Federal prosecutors want to know more about efforts billionaire investor Carl Icahn may have made while he was an adviser to President Donald Trump to change the renewable fuel credits system that was costing one of his companies millions of dollars.
Icahn's company said in a filing with the Securities and Exchange Commission last week that it had received a subpoena for records related to the federal Renewable Fuels Standard and Icahn's role with the White House.
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Icahn didn't immediately respond to a message Wednesday. But his company said it is cooperating with the subpoena from the U.S. Attorney's office for the Southern District of New York.
Icahn resigned from the unpaid administration job in August just before The New Yorker published a story detailing potential conflicts and even possible criminal law violations involving refining rules.
The head of the Environmental Protection Agency has said that he never promised Icahn that changes would be made to the renewable fuel credit rules.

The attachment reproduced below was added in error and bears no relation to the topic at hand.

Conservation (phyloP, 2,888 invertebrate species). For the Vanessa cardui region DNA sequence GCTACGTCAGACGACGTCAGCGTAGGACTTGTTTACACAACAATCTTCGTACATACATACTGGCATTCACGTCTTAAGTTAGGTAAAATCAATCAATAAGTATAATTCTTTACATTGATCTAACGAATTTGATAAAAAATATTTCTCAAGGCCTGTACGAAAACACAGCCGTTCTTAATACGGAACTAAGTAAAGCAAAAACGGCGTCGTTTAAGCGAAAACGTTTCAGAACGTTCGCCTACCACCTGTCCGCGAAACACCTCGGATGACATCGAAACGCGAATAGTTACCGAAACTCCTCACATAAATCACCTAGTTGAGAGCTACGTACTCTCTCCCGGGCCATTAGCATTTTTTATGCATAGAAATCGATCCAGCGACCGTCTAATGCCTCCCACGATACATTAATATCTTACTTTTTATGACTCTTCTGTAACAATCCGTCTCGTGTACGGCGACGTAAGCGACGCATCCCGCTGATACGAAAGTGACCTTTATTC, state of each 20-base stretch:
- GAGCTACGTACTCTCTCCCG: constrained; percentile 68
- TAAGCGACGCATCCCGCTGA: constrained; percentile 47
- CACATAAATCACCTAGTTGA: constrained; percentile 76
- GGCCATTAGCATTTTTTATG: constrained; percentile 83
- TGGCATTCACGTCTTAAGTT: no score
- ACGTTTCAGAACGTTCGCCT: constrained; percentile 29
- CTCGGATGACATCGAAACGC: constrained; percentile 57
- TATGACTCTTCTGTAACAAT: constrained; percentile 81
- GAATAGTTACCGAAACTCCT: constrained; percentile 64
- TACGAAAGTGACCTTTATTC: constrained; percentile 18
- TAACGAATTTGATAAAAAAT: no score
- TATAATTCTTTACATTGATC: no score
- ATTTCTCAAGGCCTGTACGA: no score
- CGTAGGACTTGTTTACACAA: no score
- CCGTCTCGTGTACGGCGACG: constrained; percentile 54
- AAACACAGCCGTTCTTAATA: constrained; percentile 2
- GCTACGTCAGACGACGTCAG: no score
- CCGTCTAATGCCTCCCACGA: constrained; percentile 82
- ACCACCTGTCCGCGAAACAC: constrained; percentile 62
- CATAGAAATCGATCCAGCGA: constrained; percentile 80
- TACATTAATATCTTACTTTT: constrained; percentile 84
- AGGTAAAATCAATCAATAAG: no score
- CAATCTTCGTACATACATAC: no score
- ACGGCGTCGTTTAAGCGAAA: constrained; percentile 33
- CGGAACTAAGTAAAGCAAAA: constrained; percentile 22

At the time of his resignation, Icahn said he never profited from his position and that he didn't believe the role presented any conflicts of interest. Icahn's attorney has said Icahn didn't exploit his relationship with Trump to make bets on renewable fuel credits.
The New Yorker magazine story highlighted Icahn's ownership of a Texas oil refinery, CVR Energy, and the obscure rules that require refineries to blend ethanol into gasoline.
When Icahn invested in CVR in 2012, renewable fuel credits cost only about 5 cents apiece, so the company just bought the needed credits instead of investing in upgrades to blend ethanol. By 2016, the magazine reported that CVR was spending $200 million a year on the credits.
Icahn failed to persuade the Obama administration to change the point at which the ethanol blending was required, making it closer to the gas pump so refiners weren't responsible and CVR wouldn't have to buy the credits, the magazine wrote.